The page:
Old school baseball lifer. I can’t think of four better words to describe longtime Phillies coach John Vukovich, who died on Thursday from the effects of a brain tumor.
As someone who has attended spring training about a dozen times, I had several opportunities to approach Vukovich and try to interview him. I never did. Why? With that grizzled face, hardcore mustache, and perpetual scowl, I was just too damn intimidated. Vukovich simply didn’t look approachable. I figured some other interview target would be easier, more accommodating. That was my mistake, my loss.
If I had done my own informal background check, I would have found out the real story with Vukovich. Unfortunately, I’m only realizing this now, after reading some of the tributes that have been written to him after his death. Although gruff on the exterior, Vukovich actually liked to talk to fans before games, both in spring training and during the regular season. He willingly signed autographs for fans, no matter their age or appearance. As tough as he appeared to be, he could be just as funny and kind, though he didn’t always show it. And he loved baseball so much that he worked in the game for 41 of his 59 years, including five as a minor league ballplayer, ten as a major league, and roughly 25 as a coach. Anybody who loved baseball that much would rank as OK with me. That’s someone I would have wanted to talk to.
There are a few other attributes of Vuk, as he was affectionately called, that I’ve come to admire. He took pride in wearing the uniform, believed that there was a proper way to wear it, and a proper way to behave while in it. He believed in playing hard and smart. Some would call all of that being old-fashioned; I would call it being proud and professional in the life work that you have chosen. If Vukovich saw a player doing something inappropriate, or making some kind of fundamental mistake, he didn’t run and complain about it to another coach or the manager. He told the player directly, usually with a scowl and a raised voice, that he had done something wrong. I’m sure that many of the players didn’t enjoy being on the receiving end of one of his stern lectures, but most of them must have appreciated being told face-to-face rather than behind-the-back.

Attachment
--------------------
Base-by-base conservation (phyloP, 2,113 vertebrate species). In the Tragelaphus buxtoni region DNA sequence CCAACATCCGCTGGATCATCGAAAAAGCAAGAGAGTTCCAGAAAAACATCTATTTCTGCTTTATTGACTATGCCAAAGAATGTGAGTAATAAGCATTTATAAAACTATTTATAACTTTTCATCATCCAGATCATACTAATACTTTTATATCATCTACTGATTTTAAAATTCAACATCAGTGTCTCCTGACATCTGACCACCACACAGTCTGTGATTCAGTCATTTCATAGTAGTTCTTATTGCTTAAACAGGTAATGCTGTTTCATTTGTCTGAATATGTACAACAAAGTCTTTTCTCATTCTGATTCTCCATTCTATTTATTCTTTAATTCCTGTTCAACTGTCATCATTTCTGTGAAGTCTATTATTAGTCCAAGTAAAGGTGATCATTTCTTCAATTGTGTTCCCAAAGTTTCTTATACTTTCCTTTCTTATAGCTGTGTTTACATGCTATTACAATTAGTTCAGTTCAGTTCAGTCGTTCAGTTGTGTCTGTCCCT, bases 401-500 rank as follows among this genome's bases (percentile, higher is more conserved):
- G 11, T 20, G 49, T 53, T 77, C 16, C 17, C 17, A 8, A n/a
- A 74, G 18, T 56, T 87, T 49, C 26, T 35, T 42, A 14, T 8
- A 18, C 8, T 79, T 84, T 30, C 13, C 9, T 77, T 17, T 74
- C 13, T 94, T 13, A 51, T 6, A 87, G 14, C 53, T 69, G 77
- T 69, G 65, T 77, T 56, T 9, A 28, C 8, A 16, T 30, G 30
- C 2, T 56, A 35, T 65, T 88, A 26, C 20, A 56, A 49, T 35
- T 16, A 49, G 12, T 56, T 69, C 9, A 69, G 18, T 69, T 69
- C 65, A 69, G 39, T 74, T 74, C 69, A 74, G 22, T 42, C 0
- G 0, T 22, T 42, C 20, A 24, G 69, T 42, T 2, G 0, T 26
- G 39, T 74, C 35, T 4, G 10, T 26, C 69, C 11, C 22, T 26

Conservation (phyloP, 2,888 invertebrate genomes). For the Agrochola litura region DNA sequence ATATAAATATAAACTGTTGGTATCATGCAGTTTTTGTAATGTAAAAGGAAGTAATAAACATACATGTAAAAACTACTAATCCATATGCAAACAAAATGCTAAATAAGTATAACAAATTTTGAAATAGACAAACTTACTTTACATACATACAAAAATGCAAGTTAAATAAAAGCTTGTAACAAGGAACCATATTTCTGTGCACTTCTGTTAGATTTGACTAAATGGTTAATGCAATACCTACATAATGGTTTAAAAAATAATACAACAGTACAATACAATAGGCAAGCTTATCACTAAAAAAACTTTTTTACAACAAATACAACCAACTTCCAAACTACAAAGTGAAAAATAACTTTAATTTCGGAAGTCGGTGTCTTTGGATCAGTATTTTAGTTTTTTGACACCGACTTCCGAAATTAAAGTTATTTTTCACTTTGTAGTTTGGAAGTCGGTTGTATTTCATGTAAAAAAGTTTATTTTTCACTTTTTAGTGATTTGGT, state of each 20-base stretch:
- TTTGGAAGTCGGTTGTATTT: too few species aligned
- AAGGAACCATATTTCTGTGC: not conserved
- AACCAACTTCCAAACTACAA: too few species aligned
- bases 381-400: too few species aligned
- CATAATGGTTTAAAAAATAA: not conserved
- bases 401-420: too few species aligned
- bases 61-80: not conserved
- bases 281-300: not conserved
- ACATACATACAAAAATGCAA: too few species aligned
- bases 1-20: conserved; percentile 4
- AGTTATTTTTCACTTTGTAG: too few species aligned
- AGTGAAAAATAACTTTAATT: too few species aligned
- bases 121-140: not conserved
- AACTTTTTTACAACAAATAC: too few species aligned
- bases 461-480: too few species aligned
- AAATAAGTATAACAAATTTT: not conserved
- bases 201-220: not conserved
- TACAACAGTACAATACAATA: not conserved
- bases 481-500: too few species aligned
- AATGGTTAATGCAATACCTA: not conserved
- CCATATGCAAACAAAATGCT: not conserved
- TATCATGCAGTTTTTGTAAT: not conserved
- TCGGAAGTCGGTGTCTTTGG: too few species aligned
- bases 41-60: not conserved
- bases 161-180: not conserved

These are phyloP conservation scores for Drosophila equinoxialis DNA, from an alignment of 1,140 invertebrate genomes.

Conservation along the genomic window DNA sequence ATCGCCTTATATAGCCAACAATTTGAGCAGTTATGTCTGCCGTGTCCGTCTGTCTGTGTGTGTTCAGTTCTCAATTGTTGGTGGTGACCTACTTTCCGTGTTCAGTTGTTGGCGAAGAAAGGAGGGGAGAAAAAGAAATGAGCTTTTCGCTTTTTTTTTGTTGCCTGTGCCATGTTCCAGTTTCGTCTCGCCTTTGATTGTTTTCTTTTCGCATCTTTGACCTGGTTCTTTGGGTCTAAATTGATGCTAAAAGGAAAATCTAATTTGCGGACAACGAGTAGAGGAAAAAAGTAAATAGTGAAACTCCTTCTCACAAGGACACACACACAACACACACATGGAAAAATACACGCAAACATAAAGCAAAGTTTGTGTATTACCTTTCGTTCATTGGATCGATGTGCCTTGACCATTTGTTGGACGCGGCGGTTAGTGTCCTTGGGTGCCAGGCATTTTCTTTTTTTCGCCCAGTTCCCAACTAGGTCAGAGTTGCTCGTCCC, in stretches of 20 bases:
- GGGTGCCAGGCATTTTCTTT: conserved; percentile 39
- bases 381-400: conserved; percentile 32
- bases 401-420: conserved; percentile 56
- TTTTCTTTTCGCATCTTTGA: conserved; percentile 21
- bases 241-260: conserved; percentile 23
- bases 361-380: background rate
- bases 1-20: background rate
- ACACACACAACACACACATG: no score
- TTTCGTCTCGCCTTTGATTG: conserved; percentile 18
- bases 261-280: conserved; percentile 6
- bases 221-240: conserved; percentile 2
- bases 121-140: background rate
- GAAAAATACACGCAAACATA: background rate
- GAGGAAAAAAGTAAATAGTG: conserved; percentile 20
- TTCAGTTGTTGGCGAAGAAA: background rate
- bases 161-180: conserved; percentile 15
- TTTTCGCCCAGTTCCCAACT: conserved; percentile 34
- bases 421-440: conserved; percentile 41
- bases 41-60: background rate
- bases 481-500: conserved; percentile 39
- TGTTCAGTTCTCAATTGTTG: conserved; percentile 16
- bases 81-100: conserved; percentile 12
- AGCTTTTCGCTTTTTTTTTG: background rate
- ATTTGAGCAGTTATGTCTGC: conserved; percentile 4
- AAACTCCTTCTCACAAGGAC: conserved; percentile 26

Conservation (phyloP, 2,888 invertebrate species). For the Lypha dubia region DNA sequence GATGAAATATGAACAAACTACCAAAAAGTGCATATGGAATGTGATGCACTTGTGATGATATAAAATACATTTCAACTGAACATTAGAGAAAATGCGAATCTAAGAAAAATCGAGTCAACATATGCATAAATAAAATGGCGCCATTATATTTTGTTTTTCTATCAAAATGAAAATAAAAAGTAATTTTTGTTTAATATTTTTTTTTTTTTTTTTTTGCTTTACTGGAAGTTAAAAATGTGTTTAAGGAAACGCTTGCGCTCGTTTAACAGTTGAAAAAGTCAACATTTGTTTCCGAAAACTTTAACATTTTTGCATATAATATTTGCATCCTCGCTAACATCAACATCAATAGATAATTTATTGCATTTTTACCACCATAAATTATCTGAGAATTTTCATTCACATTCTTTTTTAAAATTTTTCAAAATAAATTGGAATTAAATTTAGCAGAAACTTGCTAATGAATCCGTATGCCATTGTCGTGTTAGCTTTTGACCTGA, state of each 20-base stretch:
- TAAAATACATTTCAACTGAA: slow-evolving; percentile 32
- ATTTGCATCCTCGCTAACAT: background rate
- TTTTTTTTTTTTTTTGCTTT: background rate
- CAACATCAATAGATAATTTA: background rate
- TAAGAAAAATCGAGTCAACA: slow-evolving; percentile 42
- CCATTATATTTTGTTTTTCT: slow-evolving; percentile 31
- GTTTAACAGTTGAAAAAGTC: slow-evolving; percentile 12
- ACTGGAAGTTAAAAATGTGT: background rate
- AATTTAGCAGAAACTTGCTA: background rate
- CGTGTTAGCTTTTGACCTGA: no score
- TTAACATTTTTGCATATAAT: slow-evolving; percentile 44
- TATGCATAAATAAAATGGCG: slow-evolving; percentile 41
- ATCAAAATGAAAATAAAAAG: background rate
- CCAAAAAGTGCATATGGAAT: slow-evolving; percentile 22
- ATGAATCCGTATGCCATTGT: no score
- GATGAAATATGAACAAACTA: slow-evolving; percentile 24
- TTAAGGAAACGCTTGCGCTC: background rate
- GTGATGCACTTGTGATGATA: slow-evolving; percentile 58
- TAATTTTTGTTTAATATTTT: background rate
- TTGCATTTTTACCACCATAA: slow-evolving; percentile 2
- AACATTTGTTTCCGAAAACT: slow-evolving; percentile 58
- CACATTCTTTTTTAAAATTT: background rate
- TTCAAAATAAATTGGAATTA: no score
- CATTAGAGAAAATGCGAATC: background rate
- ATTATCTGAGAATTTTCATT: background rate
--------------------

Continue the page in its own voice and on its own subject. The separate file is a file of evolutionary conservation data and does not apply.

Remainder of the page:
For someone who didn’t have much physical talent, Vuk made the most of his career in baseball. A right-handed hitter with little power or speed, he batted .161 over the span of ten seasons with the Phillies, Brewers, and Reds. In fact, of any player eligible for election to the Hall of Fame, Vukovich had the lowest batting average in major league history. Just how did he manage to last for ten seasons? Well, he compensated for his lack of hitting by becoming a terrific defensive third basemen. As well as he played the hot corner, he willingly played anywhere the manager asked him, from third base to shortstop to first base to second base. He did what he was told, usually without question or complaint. He became a good guy to be around, and sometimes that became the tiebreaker between himself and another player who might have had a little more talent, but not the best attitude.
Vukovich lasted long enough in baseball to carve out a nice niche in baseball history. Let’s consider a few of his accomplishments. It’s not a typical list for a lifetime .161 hitter.